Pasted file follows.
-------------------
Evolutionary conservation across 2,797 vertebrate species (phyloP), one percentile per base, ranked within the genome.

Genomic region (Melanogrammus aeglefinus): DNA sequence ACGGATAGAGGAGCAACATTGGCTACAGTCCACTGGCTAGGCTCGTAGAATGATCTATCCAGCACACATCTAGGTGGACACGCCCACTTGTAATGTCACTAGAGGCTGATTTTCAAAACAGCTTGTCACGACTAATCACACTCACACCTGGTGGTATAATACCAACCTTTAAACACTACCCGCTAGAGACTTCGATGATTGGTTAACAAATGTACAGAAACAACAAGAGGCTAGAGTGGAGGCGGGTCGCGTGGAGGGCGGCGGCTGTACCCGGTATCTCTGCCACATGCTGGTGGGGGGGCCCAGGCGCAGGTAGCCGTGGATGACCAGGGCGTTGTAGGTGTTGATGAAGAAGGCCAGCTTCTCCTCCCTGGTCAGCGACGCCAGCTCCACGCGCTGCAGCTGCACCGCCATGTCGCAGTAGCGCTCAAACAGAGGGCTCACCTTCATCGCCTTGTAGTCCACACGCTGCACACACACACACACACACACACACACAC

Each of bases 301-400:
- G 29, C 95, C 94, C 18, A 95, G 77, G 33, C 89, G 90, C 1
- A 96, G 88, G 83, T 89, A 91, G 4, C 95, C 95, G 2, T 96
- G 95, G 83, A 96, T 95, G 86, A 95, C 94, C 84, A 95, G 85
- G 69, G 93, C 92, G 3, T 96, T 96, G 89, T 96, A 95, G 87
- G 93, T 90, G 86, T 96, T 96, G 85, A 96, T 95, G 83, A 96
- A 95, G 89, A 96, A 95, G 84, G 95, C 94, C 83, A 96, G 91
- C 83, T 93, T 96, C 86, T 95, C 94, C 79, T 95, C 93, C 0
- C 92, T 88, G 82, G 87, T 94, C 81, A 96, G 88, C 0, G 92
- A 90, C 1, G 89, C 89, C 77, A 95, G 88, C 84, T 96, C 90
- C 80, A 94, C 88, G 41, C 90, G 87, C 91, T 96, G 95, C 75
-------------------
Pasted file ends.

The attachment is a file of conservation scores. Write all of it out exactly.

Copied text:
Evolutionary conservation across 2,797 vertebrate species (phyloP), one percentile per base, ranked within the genome.

Genomic region (Melanogrammus aeglefinus): DNA sequence ACGGATAGAGGAGCAACATTGGCTACAGTCCACTGGCTAGGCTCGTAGAATGATCTATCCAGCACACATCTAGGTGGACACGCCCACTTGTAATGTCACTAGAGGCTGATTTTCAAAACAGCTTGTCACGACTAATCACACTCACACCTGGTGGTATAATACCAACCTTTAAACACTACCCGCTAGAGACTTCGATGATTGGTTAACAAATGTACAGAAACAACAAGAGGCTAGAGTGGAGGCGGGTCGCGTGGAGGGCGGCGGCTGTACCCGGTATCTCTGCCACATGCTGGTGGGGGGGCCCAGGCGCAGGTAGCCGTGGATGACCAGGGCGTTGTAGGTGTTGATGAAGAAGGCCAGCTTCTCCTCCCTGGTCAGCGACGCCAGCTCCACGCGCTGCAGCTGCACCGCCATGTCGCAGTAGCGCTCAAACAGAGGGCTCACCTTCATCGCCTTGTAGTCCACACGCTGCACACACACACACACACACACACACACAC

Each of bases 301-400:
- G 29, C 95, C 94, C 18, A 95, G 77, G 33, C 89, G 90, C 1
- A 96, G 88, G 83, T 89, A 91, G 4, C 95, C 95, G 2, T 96
- G 95, G 83, A 96, T 95, G 86, A 95, C 94, C 84, A 95, G 85
- G 69, G 93, C 92, G 3, T 96, T 96, G 89, T 96, A 95, G 87
- G 93, T 90, G 86, T 96, T 96, G 85, A 96, T 95, G 83, A 96
- A 95, G 89, A 96, A 95, G 84, G 95, C 94, C 83, A 96, G 91
- C 83, T 93, T 96, C 86, T 95, C 94, C 79, T 95, C 93, C 0
- C 92, T 88, G 82, G 87, T 94, C 81, A 96, G 88, C 0, G 92
- A 90, C 1, G 89, C 89, C 77, A 95, G 88, C 84, T 96, C 90
- C 80, A 94, C 88, G 41, C 90, G 87, C 91, T 96, G 95, C 75